Box office and genre in three countries
Given the fundamental role genre play sin the film industry and the extensive range of genre studies produced by film scholars it is surprising that there are so few pieces of research to track the box office performance of genres over time. One such study, which looks at the top 20 films at the US box office from 1967 to 2008 can be found here:
Ji S and Waterman D 2010 Production Technology and Trends in Movie Content: An Empirical Study, Working paper, Dept. of Telecommunications, Indiana University, December 2010.
Given that the theory of national cinemas is as central to film studies as genre, it is also surprising that there have been no comparative studies looking at the box office performance of different genres in different countries. This post presents a quick and simple comparison of the top 50 films at the Australian, UK, ans US box office from 2008 to 2010, inclusive.
The total sample is 150 films for each country, and these were divided into nine genres: action/adventure, comedy, crime/thriller, drama, family, fantasy/science fiction, horror, romance, and other (which is mostly musicals and concert films, but also includes war films, westerns, and documentaries). The box office data was collected from Box Office Mojo, and for ease of comparison all values are in US dollars and have been adjusted for inflation to 2010. Films were ranked according to their box office gross, with the highest grossing film given a rank of 1, the second highest a rank of 2, and so on.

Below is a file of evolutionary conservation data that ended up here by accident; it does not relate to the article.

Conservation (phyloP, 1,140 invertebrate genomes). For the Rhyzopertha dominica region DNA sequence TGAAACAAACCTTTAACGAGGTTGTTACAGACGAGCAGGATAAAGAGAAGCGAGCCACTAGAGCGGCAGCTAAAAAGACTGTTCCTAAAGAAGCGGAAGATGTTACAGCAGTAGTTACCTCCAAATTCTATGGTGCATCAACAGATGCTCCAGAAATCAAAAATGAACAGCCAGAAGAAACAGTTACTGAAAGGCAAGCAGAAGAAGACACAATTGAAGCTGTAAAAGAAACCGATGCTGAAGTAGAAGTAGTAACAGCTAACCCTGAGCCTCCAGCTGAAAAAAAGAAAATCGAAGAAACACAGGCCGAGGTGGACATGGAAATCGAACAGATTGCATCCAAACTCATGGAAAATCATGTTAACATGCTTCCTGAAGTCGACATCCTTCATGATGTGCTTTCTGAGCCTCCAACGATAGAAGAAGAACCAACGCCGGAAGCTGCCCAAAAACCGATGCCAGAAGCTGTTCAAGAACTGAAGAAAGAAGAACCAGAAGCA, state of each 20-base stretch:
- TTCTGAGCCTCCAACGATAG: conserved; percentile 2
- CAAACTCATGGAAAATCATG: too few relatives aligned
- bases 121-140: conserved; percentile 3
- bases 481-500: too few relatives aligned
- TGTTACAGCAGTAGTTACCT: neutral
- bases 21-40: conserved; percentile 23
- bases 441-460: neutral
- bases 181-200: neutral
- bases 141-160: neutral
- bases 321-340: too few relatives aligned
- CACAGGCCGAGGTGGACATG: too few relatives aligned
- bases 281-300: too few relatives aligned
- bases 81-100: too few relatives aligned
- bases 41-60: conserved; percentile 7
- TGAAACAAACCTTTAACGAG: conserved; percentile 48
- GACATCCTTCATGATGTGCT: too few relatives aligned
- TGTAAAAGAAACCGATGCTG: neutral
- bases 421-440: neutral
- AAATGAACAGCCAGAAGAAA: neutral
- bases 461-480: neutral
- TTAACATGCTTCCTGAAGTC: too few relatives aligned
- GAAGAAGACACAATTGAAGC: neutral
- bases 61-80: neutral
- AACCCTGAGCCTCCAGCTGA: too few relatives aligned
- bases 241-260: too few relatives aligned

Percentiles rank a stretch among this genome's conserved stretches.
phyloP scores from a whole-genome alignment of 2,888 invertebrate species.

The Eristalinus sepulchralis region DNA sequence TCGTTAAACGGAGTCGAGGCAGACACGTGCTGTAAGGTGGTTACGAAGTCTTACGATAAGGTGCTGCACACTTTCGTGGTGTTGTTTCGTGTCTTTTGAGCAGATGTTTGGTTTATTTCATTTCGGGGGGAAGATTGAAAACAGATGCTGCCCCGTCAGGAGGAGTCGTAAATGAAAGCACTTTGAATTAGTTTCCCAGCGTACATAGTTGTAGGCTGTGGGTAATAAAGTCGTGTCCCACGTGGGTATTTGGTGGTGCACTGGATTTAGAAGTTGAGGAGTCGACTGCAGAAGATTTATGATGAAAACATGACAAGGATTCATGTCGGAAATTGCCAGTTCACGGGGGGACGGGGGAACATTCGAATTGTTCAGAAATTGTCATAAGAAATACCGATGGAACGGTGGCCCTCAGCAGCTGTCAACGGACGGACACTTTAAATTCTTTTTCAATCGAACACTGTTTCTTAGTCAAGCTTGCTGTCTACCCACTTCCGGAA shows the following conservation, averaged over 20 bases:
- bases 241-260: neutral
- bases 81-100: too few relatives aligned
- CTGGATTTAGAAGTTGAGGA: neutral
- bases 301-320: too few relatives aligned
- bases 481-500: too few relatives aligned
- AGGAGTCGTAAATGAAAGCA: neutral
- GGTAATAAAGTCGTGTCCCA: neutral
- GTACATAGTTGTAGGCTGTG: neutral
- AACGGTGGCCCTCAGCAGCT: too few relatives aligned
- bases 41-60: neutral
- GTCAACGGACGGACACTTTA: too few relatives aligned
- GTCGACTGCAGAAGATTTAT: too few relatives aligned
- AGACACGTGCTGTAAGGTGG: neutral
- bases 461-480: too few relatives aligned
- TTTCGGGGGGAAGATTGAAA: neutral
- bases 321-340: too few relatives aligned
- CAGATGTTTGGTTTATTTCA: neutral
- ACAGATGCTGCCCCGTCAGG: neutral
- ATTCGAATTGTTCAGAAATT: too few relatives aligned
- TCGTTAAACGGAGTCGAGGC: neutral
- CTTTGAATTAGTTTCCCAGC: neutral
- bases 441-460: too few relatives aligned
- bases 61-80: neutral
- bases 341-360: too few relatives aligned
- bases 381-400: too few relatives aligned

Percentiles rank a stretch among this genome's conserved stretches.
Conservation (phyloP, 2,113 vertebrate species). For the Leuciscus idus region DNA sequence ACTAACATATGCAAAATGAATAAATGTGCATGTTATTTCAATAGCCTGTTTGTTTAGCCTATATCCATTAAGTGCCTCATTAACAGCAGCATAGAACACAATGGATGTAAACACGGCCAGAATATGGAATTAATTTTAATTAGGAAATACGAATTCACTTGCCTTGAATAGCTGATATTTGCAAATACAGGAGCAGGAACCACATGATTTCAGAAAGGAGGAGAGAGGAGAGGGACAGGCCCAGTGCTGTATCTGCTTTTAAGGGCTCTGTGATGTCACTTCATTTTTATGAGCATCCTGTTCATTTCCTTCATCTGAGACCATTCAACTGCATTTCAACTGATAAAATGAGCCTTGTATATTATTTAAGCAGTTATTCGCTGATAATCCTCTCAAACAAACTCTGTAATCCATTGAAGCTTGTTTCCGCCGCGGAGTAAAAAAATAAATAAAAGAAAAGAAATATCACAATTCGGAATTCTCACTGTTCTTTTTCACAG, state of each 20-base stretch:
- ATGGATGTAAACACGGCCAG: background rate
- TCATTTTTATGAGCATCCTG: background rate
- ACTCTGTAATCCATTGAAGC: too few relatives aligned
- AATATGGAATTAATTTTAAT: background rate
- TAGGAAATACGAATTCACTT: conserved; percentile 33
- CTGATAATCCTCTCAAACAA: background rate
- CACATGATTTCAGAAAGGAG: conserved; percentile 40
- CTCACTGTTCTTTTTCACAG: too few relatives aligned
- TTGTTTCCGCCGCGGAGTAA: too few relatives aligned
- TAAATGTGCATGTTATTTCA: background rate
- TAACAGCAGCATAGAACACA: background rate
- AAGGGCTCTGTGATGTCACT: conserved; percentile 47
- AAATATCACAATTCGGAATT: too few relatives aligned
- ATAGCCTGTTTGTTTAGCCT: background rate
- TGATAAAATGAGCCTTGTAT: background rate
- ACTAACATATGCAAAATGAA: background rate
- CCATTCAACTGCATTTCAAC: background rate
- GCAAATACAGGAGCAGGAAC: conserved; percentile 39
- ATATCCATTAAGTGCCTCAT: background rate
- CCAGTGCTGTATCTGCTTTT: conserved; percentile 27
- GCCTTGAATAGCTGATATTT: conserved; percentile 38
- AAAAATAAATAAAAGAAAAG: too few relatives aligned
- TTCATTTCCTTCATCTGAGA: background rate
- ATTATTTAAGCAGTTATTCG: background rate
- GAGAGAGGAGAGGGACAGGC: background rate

Tables 1 through 3 present the summary information for each country, including the number of films in each genre; the minimum, median, and maximum ranks of the box office grosses (no data is provided for very small classes); and the number of films from each genre in the top 10, top 25m top 50, and top 100 films.
Table 1 Genre frequency and box office ranks of the top 50 films in each year from 2008 to 2010, inclusive, at the Australian box office
Table 2 Genre frequency and box office ranks of the top 50 films in each year from 2008 to 2010, inclusive, at the United Kingdom box office
Table 3 Genre frequency and box office ranks of the top 50 films in each year from 2008 to 2010, inclusive, at the United States box office
From the information in the above tables, we can see that there is little difference between these three countries – not at all unsurprising given the dominance of Hollywood films in all three markets. In fact, these tables largely represent the same group of films in three different markets and so the comparisons between countries are pretty direct. The main results are: